Animals Asia received six bears last week after the Sichuan Forestry Department removed them from an illegal farm in China where their bile was being harvested.
The bears were reportedly in rough shape and understandably grumpy when they were taken in by their rescuers. Some had facial injuries from banging their heads on the bars of their cages, another was starving with bile leakage, while yet another will require major abdominal surgery.
“If you’ve seen the paws of the bears it’s obvious they haven’t stood on solid ground for years,” said Jill Robinson, CEO and Founder of Animals Asia.
Fortunately for these six bears, they will be treated for injuries and illnesses and have a chance to live free from the tiny cages that had confined them, but their rescue has once again brought to light the suffering of bears who are still being kept on bile farms and regularly “milked” with catheters or by a technique known as “free-dripping,” which involves creating an open hole in their abdomens through which bile drips out.
“The bears’ gall bladders are severely damaged from being repeatedly jabbed every few weeks and the process also leads to the dangerous leakage of bile into the body. In some cases, the result of this leakage is a slow, agonizing death from peritonitis. The wounds from the unsterilized needles cause massive and painful abscesses and the bears suffer severe joint and muscle ailments from their inability to move freely. Their physical pain is compounded with the mental stress that this horrific situation causes and many bears end up psychologically damaged,” said Robinson.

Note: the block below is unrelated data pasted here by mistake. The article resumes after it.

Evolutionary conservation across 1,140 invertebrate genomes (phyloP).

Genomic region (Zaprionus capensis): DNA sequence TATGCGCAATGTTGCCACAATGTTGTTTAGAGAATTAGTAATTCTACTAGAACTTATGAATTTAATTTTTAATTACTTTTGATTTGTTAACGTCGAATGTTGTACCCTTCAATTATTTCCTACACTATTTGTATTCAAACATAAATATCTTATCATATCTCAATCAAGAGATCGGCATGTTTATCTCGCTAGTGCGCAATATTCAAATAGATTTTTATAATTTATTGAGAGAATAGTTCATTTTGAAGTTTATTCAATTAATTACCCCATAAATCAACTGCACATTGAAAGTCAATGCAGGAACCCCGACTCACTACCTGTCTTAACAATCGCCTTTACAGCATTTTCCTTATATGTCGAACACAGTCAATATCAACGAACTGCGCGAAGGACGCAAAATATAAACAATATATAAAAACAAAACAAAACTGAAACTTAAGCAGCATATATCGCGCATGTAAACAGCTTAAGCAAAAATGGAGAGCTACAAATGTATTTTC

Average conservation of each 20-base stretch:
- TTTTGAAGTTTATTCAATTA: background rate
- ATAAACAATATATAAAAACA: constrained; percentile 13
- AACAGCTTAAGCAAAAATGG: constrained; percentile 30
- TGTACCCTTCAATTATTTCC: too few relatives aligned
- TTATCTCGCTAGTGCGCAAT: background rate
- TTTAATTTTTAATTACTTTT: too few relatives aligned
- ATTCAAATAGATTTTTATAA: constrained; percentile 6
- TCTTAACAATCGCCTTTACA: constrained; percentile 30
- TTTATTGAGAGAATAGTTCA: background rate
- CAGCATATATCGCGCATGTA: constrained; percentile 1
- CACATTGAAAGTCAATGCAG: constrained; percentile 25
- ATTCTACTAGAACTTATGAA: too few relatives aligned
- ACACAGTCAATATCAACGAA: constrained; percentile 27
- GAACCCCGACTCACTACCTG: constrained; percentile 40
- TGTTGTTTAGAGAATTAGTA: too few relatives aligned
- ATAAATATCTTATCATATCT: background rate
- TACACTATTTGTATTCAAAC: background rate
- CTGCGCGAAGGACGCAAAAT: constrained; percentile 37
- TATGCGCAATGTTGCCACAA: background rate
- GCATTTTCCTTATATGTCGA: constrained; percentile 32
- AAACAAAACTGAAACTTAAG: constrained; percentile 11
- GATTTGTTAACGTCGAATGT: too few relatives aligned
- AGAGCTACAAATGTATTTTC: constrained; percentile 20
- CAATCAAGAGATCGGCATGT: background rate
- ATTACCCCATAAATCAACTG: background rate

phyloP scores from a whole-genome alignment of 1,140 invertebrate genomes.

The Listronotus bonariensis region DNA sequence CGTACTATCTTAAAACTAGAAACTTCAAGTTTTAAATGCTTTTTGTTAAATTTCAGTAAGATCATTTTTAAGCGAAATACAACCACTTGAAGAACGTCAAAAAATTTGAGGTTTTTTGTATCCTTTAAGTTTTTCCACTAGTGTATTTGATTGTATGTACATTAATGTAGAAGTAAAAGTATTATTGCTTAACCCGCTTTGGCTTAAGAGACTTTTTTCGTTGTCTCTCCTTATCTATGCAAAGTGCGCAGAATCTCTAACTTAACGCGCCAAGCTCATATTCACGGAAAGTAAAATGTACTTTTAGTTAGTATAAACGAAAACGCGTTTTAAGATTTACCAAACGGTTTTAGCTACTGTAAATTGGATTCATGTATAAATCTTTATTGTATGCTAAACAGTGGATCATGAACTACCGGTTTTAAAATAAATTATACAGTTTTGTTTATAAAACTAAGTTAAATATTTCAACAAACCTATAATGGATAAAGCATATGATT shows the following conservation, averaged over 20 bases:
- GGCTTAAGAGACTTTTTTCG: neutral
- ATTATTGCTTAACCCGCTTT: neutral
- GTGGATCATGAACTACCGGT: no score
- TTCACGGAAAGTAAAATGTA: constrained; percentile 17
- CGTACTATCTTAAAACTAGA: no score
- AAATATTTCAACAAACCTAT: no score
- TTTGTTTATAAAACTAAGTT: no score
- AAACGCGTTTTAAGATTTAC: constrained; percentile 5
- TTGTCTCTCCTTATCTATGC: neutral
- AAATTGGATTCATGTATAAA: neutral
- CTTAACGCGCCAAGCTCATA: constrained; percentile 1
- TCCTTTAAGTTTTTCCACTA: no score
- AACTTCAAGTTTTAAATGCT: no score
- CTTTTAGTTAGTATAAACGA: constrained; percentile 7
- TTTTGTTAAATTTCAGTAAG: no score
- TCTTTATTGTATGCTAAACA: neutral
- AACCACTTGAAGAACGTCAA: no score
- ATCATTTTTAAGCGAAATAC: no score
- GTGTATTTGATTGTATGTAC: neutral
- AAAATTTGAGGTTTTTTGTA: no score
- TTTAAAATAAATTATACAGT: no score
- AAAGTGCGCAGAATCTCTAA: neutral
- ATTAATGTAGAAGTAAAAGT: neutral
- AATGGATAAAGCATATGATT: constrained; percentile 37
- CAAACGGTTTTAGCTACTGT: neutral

Many of the bears used in bile farming are Asiatic black bears, also known as moon bears because of the crescent-shaped marking on their chests, who are listed as vulnerable by the International Union for Conservation of Nature (IUCN). Under the Convention of the International Trade in Endangered Species (CITES), the commercial export of bear parts is illegal, including gall bladders and bile.
The bears produce bile with high concentrations of Ursodeoxycholic Acid (UDCA), which is used in traditional Chinese medicine. However, UDCA can be synthetically produced without the use of animals and there are more than 50 herbal alternatives available that are affordable and effective.
Unfortunately, proponents of this insidious industry continue to insist that it’s humane.
“The process of extracting bear bile was as easy, natural and painless as turning on a tap,” said Fang Shuting, head of China Association of Traditional Chinese Medicine at a press conference in February.
Animal advocates disagree and scientific evidence proves otherwise.
“When they say they have better, more humane ways of extracting the bile, it’s rubbish. You can’t surgically extract the bile and say it’s humane – it’s offensive,” said Robinson.
Fortunately, public awareness of the plight of bears on bile farms is growing. In the past decade a number of farms have been shut down and this rescue saw the 285th bear saved and released to Animals Asia’s Moon Bear Rescue Centre in Sichuan.
“In Vietnam it’s illegal and the number of bears has reduced from 4,000 to 2,400. Today in China there are a minimum of 10,000 in bear bile farms. The positive thing in China is the rise in public outrage about bear-bile farming. At one stage it was the second-most searched term after Jeremy Lin,” Robinson told the Irish Times.
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